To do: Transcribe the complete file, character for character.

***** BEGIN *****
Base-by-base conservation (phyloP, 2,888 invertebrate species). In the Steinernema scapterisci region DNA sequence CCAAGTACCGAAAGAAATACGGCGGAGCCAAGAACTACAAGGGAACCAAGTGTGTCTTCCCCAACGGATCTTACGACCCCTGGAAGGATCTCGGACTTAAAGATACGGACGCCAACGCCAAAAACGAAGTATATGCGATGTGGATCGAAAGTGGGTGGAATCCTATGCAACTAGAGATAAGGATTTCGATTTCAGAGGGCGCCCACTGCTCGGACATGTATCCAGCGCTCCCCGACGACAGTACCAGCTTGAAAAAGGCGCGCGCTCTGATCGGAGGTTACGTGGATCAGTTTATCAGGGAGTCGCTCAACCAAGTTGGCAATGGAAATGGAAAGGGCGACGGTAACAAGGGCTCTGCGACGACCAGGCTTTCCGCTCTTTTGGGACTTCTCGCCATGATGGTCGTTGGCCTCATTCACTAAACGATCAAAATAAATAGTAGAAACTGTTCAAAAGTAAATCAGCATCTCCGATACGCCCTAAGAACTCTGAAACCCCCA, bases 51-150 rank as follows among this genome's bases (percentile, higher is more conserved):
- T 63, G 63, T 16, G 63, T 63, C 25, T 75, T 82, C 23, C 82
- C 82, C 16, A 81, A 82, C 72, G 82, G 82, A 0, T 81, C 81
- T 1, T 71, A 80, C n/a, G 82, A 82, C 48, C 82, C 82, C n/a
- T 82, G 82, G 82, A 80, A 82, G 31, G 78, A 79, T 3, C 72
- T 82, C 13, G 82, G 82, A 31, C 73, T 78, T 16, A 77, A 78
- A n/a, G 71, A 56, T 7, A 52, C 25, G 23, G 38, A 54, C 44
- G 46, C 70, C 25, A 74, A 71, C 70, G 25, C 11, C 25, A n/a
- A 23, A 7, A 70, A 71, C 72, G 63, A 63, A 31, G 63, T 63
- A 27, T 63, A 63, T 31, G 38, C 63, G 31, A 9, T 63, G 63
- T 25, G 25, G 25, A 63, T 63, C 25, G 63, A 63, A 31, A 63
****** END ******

Base-by-base conservation (phyloP, 2,888 invertebrate species). In the Steinernema scapterisci region DNA sequence CCAAGTACCGAAAGAAATACGGCGGAGCCAAGAACTACAAGGGAACCAAGTGTGTCTTCCCCAACGGATCTTACGACCCCTGGAAGGATCTCGGACTTAAAGATACGGACGCCAACGCCAAAAACGAAGTATATGCGATGTGGATCGAAAGTGGGTGGAATCCTATGCAACTAGAGATAAGGATTTCGATTTCAGAGGGCGCCCACTGCTCGGACATGTATCCAGCGCTCCCCGACGACAGTACCAGCTTGAAAAAGGCGCGCGCTCTGATCGGAGGTTACGTGGATCAGTTTATCAGGGAGTCGCTCAACCAAGTTGGCAATGGAAATGGAAAGGGCGACGGTAACAAGGGCTCTGCGACGACCAGGCTTTCCGCTCTTTTGGGACTTCTCGCCATGATGGTCGTTGGCCTCATTCACTAAACGATCAAAATAAATAGTAGAAACTGTTCAAAAGTAAATCAGCATCTCCGATACGCCCTAAGAACTCTGAAACCCCCA, bases 51-150 rank as follows among this genome's bases (percentile, higher is more conserved):
- T 63, G 63, T 16, G 63, T 63, C 25, T 75, T 82, C 23, C 82
- C 82, C 16, A 81, A 82, C 72, G 82, G 82, A 0, T 81, C 81
- T 1, T 71, A 80, C n/a, G 82, A 82, C 48, C 82, C 82, C n/a
- T 82, G 82, G 82, A 80, A 82, G 31, G 78, A 79, T 3, C 72
- T 82, C 13, G 82, G 82, A 31, C 73, T 78, T 16, A 77, A 78
- A n/a, G 71, A 56, T 7, A 52, C 25, G 23, G 38, A 54, C 44
- G 46, C 70, C 25, A 74, A 71, C 70, G 25, C 11, C 25, A n/a
- A 23, A 7, A 70, A 71, C 72, G 63, A 63, A 31, G 63, T 63
- A 27, T 63, A 63, T 31, G 38, C 63, G 31, A 9, T 63, G 63
- T 25, G 25, G 25, A 63, T 63, C 25, G 63, A 63, A 31, A 63